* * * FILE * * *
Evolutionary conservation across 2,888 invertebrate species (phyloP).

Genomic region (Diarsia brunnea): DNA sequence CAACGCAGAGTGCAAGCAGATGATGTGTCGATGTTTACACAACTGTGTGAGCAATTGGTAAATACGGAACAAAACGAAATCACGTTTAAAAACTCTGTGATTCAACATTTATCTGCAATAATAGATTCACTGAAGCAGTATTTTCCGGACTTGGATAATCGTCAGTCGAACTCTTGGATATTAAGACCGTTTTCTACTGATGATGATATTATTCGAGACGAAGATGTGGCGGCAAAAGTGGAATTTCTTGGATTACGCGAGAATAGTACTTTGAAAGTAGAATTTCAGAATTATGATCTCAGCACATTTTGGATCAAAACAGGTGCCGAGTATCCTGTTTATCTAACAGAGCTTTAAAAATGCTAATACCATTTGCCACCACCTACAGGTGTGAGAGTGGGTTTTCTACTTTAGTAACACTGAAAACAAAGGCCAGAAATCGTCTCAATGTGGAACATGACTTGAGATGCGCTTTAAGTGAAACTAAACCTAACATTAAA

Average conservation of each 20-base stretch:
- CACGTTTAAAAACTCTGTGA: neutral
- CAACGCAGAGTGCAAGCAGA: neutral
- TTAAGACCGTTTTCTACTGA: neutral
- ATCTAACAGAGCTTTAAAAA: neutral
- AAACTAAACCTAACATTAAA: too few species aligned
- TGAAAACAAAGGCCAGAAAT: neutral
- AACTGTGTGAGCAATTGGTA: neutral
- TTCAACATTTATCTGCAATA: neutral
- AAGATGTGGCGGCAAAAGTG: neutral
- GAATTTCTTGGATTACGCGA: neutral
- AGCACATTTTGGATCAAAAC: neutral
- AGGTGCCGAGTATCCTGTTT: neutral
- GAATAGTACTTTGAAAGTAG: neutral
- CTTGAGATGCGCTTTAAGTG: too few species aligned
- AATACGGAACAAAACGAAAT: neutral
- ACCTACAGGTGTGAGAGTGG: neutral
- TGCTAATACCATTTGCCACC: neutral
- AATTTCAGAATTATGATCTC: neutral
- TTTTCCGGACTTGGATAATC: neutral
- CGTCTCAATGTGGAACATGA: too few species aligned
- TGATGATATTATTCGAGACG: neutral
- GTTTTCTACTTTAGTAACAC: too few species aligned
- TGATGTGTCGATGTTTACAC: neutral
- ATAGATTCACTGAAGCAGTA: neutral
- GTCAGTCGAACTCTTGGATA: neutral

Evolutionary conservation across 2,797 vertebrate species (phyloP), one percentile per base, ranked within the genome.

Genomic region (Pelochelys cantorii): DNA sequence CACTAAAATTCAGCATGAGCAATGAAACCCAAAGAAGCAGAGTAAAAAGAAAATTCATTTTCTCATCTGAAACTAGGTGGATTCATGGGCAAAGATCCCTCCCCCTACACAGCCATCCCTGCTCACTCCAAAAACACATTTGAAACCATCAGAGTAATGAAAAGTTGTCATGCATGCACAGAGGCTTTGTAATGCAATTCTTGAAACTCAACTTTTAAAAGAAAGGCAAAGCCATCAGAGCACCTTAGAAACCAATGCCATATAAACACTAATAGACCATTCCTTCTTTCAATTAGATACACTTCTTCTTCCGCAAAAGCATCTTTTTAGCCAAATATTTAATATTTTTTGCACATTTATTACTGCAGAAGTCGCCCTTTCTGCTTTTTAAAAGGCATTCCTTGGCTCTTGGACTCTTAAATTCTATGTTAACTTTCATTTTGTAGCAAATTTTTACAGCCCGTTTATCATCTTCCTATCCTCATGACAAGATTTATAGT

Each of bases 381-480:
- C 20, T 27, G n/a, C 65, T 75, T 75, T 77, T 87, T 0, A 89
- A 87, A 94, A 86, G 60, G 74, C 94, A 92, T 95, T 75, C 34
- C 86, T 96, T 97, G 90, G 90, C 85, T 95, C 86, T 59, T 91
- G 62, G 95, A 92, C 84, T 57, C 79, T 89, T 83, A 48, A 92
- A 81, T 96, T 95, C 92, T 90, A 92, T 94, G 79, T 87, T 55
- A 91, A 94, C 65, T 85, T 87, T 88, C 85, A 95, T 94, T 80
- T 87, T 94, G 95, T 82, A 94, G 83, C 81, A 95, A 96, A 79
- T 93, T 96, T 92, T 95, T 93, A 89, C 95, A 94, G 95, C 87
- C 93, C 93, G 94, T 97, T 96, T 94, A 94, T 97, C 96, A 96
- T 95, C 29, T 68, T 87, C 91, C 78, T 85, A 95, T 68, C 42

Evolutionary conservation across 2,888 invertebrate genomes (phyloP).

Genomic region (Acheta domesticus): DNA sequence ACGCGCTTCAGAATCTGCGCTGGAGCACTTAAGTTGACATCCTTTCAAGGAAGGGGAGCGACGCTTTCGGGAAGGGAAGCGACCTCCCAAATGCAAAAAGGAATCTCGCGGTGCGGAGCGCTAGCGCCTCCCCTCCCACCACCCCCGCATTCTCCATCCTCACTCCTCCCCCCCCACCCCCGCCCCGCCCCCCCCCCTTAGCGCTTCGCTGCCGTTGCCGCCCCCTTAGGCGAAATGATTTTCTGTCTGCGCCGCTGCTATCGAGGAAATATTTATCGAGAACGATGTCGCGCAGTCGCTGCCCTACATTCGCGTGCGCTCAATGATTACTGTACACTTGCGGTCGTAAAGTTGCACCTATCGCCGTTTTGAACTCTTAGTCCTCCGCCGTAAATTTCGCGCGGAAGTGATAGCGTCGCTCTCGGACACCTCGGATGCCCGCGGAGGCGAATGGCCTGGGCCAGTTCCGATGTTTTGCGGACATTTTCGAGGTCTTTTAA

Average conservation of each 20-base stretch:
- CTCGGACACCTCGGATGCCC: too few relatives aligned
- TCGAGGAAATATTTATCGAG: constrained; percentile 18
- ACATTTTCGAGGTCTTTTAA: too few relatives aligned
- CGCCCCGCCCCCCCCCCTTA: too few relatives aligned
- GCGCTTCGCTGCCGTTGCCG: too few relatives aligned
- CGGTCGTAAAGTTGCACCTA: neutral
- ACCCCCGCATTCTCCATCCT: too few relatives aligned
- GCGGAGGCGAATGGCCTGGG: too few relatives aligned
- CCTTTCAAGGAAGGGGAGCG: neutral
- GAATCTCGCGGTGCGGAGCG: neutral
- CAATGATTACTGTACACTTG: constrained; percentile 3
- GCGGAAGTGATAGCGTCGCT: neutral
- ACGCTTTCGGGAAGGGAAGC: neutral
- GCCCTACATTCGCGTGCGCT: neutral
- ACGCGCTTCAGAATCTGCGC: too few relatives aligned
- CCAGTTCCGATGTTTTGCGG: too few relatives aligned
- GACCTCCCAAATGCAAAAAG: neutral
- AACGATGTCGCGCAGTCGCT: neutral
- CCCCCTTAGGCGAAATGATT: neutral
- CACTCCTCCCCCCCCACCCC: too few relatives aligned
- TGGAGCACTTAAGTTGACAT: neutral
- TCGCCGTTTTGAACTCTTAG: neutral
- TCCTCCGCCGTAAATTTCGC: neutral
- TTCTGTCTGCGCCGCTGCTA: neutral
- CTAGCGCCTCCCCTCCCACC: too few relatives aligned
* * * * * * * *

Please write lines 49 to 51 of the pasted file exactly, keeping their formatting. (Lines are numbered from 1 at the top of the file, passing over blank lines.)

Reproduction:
- GCGCTTCGCTGCCGTTGCCG: too few relatives aligned
- CGGTCGTAAAGTTGCACCTA: neutral
- ACCCCCGCATTCTCCATCCT: too few relatives aligned